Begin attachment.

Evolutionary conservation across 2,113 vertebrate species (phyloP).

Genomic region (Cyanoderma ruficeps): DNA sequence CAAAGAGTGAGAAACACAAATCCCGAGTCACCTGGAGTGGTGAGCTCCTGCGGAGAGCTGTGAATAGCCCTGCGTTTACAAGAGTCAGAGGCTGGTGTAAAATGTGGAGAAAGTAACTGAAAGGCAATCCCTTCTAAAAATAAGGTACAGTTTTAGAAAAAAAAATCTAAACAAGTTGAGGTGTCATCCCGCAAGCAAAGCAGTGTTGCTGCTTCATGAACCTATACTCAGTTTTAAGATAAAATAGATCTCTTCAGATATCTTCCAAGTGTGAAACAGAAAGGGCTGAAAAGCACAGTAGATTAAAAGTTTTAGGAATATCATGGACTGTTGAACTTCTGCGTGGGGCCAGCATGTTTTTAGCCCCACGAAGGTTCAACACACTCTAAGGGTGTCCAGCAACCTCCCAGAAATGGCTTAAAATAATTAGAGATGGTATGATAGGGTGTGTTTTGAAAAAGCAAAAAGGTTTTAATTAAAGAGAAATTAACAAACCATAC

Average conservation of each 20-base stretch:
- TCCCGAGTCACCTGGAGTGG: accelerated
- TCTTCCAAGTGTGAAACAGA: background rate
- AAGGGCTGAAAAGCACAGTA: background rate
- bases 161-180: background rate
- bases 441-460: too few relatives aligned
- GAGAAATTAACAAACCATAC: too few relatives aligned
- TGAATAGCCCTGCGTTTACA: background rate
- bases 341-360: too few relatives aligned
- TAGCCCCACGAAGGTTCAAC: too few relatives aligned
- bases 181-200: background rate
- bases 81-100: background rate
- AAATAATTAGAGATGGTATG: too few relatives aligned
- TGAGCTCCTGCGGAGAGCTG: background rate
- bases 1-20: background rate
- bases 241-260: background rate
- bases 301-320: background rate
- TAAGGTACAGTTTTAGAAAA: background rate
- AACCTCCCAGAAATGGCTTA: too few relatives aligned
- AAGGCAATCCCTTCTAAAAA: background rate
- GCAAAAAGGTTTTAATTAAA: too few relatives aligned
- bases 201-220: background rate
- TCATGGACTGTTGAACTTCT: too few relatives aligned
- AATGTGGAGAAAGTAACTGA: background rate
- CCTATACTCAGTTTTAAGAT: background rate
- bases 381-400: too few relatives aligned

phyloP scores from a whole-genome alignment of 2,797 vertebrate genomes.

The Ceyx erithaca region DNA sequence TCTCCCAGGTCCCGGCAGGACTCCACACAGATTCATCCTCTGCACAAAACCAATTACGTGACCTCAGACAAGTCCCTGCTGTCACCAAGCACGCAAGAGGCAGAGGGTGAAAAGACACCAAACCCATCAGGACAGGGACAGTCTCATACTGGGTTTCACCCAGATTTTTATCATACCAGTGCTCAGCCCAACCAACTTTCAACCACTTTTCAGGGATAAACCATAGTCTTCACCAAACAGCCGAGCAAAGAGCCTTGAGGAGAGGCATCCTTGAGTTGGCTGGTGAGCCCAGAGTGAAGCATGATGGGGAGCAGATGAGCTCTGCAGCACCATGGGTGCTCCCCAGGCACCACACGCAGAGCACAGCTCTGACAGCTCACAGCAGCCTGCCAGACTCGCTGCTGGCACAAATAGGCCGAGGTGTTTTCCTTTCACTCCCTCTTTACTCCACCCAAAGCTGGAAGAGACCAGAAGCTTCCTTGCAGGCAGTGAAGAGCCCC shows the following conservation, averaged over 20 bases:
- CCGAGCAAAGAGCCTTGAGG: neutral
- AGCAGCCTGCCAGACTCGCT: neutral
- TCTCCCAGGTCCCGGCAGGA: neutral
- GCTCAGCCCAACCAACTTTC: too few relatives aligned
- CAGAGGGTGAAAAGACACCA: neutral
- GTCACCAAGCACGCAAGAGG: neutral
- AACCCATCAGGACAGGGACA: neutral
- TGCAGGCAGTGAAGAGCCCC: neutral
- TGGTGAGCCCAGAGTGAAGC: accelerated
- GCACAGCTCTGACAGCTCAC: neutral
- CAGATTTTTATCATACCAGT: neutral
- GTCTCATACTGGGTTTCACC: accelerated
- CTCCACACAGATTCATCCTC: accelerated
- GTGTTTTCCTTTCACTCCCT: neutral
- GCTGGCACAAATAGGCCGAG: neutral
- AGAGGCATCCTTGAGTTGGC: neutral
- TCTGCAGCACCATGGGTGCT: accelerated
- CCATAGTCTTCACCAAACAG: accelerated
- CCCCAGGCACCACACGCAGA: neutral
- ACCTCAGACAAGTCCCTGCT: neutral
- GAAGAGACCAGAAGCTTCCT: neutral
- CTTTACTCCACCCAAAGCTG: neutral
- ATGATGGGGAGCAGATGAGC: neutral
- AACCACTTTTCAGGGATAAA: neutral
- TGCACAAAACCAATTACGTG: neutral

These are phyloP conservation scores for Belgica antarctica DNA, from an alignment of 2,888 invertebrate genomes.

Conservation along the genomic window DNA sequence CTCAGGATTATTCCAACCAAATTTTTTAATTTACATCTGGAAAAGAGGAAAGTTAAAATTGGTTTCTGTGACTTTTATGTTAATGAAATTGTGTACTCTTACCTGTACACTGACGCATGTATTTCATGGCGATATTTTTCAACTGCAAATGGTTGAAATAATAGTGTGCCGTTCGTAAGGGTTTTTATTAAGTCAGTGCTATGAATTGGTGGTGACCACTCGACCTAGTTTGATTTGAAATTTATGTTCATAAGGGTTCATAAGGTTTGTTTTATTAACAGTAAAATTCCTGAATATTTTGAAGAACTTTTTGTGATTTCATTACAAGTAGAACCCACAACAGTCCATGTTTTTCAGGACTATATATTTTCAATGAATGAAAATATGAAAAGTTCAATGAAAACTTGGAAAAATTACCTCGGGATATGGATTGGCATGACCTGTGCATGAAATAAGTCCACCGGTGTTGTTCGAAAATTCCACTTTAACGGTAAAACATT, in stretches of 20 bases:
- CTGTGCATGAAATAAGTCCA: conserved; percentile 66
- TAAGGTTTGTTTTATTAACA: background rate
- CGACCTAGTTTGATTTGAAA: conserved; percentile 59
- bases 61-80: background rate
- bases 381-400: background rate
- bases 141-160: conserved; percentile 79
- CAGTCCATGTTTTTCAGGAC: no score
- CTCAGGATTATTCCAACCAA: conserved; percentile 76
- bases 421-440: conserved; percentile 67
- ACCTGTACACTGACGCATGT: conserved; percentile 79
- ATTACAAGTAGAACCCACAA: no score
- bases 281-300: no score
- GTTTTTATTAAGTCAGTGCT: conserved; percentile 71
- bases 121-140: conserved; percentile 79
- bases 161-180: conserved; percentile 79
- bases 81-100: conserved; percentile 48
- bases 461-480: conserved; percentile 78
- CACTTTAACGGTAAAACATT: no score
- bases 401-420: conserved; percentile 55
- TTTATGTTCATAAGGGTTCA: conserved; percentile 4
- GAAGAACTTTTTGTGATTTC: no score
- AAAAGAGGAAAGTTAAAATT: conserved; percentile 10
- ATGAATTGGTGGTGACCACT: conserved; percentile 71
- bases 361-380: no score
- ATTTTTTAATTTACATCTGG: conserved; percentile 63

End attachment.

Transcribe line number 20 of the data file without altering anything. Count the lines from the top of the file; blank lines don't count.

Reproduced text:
- TAAGGTACAGTTTTAGAAAA: background rate